“You will know the truth, and the truth will set you free.”
– John 8:32
I saw a comment a while back on social media that essentially made a big deal out of the fact that someone was upfront, honest & truthful about a ‘difficult’ topic. To paraphrase the comment, it was something like this: “thanks for being honest because it’s so difficult to find anymore!” That instantly got me thinking if that was true with leadership… is it difficult to find leaders who are upfront, honest & truthful?
If we are honest, we know that many leaders ‘tap-dance’ around the truth to try to make it kinder and gentler on their recipients. Many of you reading this may have done this a time or two to ‘ease the pain’ for somebody, or to make it sound better than it is. However, is ‘tap-dancing’ around the truth helpful or hurtful to the people hearing it?
What may be our ‘best intentions’ can end very badly, especially when we try to alter the truth by trying to tone it down or soften it to how we think it should be told. The ‘whole truth’ seems to always have a way of surfacing, and when it does, the leader who decided to alter it will have to justify why they weren’t truthful. Not being totally honest can ultimately damage a leader’s integrity, credibility and trustworthiness with the people they lead.
Here’s a few tips to help leaders when there is ‘difficult truth’ to share:
Stick to the Facts
You can always have confidence in your words when you stick to the facts. Nobody can build a valid argument against the facts. The key is taking the time to gather all the facts about the situation before deciding what to say. Don’t jump to conclusions about the truth without all the facts.
Adjust your Approach, not the truth
After gathering all the facts, think about the people who you need to talk to and how they will react. If you know your people well enough (as all great leaders do), you will know how they react to what you need to tell them. Some may want you to get right to the point, so they can begin moving forward; others may need you to start with a friendly conversation, then ease the difficult truth to them so they can process it slowly. Whatever way you determine is best, be sure not to adjust or alter the truth.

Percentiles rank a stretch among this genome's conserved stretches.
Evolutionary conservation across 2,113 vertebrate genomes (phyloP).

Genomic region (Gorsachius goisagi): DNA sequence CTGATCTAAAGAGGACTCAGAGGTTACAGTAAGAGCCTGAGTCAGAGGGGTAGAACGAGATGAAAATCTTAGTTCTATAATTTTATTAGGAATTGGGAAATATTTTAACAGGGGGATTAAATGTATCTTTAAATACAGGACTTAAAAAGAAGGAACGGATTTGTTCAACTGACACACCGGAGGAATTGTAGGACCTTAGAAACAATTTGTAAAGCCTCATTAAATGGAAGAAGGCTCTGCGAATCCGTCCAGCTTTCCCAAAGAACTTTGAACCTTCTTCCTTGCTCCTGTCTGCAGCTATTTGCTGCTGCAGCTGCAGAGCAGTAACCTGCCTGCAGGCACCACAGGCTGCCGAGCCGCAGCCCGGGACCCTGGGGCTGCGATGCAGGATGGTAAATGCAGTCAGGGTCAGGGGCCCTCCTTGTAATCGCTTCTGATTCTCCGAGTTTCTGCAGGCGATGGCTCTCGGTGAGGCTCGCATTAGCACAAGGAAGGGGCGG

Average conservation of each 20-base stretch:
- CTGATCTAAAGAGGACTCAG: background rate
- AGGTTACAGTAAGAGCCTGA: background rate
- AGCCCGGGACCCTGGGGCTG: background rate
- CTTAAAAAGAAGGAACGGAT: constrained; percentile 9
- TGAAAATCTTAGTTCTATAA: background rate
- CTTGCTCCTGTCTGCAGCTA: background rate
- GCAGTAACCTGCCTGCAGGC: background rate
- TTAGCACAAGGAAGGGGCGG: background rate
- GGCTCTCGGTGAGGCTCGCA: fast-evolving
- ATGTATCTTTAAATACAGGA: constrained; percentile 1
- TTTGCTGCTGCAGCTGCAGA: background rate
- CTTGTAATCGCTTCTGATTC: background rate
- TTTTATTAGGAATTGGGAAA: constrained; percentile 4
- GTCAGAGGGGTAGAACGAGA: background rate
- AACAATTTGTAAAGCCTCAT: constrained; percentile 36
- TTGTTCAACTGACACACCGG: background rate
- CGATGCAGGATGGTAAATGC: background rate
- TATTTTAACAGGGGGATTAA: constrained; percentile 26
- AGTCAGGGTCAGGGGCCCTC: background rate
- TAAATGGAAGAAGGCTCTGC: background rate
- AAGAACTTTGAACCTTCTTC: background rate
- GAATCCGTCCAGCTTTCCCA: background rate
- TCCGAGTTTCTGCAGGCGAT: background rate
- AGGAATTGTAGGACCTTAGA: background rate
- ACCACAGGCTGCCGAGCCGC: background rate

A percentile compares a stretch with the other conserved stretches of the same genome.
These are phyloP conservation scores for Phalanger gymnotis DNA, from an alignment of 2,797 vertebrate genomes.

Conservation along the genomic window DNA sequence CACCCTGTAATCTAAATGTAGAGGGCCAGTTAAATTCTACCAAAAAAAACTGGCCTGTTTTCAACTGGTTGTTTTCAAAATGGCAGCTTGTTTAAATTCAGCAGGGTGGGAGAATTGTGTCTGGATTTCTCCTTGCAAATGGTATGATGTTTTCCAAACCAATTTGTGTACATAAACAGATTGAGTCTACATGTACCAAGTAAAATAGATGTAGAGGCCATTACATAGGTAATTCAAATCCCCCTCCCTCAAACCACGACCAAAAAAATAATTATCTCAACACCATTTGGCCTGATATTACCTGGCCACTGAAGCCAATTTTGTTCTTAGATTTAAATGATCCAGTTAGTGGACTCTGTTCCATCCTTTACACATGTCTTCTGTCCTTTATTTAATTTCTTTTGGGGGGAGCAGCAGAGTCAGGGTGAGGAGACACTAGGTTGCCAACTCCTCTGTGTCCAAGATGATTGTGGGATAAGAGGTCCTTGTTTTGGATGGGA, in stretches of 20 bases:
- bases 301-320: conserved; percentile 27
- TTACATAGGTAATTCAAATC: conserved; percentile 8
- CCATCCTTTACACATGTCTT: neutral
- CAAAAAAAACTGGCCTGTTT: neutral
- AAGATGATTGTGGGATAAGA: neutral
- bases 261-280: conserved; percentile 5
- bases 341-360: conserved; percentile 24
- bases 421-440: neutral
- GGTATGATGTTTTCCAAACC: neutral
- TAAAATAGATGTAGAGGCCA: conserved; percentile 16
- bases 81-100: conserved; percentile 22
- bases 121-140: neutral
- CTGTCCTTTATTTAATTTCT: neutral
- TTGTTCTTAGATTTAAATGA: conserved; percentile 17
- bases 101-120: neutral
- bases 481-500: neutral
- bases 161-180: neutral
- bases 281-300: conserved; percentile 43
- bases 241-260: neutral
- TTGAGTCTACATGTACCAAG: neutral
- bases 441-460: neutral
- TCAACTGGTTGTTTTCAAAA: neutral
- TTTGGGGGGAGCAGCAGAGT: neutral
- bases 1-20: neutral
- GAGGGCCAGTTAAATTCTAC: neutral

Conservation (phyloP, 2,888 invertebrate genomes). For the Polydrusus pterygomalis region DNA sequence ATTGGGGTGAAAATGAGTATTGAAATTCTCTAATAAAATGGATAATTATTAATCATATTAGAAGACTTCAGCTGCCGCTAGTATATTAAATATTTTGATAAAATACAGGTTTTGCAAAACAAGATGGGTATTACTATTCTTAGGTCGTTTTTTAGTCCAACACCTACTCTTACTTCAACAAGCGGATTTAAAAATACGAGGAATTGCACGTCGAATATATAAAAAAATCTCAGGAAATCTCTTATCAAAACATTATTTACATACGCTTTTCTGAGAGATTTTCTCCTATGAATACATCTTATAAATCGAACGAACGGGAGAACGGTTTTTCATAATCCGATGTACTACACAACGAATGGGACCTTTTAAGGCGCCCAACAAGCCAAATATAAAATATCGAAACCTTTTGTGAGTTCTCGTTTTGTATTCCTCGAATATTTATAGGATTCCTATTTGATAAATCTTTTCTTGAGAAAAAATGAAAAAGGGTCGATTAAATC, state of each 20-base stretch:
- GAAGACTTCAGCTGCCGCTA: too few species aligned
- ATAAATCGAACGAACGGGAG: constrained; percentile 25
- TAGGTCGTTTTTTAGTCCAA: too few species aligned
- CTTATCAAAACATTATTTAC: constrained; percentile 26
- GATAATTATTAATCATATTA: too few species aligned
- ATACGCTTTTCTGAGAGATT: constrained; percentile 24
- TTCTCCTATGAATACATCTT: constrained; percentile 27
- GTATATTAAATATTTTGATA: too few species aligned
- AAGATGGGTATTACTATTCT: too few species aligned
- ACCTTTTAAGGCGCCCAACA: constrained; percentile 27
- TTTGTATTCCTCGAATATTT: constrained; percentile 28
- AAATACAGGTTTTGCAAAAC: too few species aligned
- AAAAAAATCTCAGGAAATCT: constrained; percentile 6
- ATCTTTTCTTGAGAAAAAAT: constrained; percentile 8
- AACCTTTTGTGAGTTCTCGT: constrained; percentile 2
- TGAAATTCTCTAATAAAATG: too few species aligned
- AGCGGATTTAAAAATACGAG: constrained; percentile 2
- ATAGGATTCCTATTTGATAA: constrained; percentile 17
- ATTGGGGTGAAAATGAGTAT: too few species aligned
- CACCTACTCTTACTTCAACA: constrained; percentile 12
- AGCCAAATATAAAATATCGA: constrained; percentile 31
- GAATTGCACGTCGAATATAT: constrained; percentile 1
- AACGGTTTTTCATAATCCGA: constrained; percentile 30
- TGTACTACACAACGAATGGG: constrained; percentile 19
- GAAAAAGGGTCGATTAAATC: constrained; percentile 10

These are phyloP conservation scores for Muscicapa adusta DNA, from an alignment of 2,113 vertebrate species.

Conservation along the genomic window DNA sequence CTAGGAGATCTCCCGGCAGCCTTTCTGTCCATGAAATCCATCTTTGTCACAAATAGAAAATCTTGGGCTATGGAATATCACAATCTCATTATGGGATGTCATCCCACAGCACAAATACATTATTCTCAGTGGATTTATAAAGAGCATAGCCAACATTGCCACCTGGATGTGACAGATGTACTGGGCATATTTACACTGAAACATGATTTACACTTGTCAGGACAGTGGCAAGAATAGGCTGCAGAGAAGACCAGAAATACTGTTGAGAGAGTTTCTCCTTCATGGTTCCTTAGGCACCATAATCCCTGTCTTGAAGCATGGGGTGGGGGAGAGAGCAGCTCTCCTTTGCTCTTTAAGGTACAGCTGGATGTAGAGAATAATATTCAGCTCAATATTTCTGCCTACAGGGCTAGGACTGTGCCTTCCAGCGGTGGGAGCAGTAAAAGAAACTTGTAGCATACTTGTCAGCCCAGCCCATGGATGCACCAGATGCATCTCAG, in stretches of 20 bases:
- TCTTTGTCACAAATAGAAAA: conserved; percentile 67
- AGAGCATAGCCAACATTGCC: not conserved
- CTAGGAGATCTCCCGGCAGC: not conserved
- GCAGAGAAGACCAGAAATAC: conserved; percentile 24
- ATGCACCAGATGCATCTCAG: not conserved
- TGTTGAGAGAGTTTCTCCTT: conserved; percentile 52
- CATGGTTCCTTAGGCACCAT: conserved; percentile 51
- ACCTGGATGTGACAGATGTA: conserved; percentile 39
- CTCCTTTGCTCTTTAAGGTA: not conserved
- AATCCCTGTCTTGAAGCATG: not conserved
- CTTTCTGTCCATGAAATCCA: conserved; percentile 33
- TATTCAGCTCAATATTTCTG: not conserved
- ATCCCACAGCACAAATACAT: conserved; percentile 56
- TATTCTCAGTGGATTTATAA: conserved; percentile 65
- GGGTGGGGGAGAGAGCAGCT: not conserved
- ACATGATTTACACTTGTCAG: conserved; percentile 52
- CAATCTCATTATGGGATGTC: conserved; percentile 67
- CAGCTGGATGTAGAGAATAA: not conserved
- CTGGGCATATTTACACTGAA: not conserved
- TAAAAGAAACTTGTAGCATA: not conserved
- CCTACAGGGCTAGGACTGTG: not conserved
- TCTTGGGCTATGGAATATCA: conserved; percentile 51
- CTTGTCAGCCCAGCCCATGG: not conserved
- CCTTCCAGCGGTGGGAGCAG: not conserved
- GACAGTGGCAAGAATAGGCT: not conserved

I heard about this tip a very long time ago and it has stuck with me. Think about your words and response being on the front page of the newspaper or the top story on the local news channel. Would you undoubtedly stand behind what you are going to say, or would you second-guess yourself? If you are second-guessing yourself, reconsider what you will say. You will most likely second-guess yourself if you are altering the truth in any way.
The bottom line is telling the truth can be challenging at times, but that doesn’t give leaders the right to alter the truth. Leaders must tell the truth, no matter how difficult it is. Leaders cannot afford to stretch the truth, sugar-coat it, or simply say things that aren’t true, if they expect their people to mature, grow, and maximize their productivity. There may be kinder, gentler ways to tell the truth, but altering the truth risks destroying your credibility and trustworthiness; two traits essential for all leaders. Leaders must emulate the behaviors they expect from their people. I challenge you to follow the three tips above whenever you face the challenge of having to share ‘difficult truth.’
“Run to Your Challenges… to Achieve Greatness & Stand Out Among Leaders!”
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Paul speak or consult at your organization by contacting him directly at [email protected]
Originally published at www.currentleadershipcoaching.com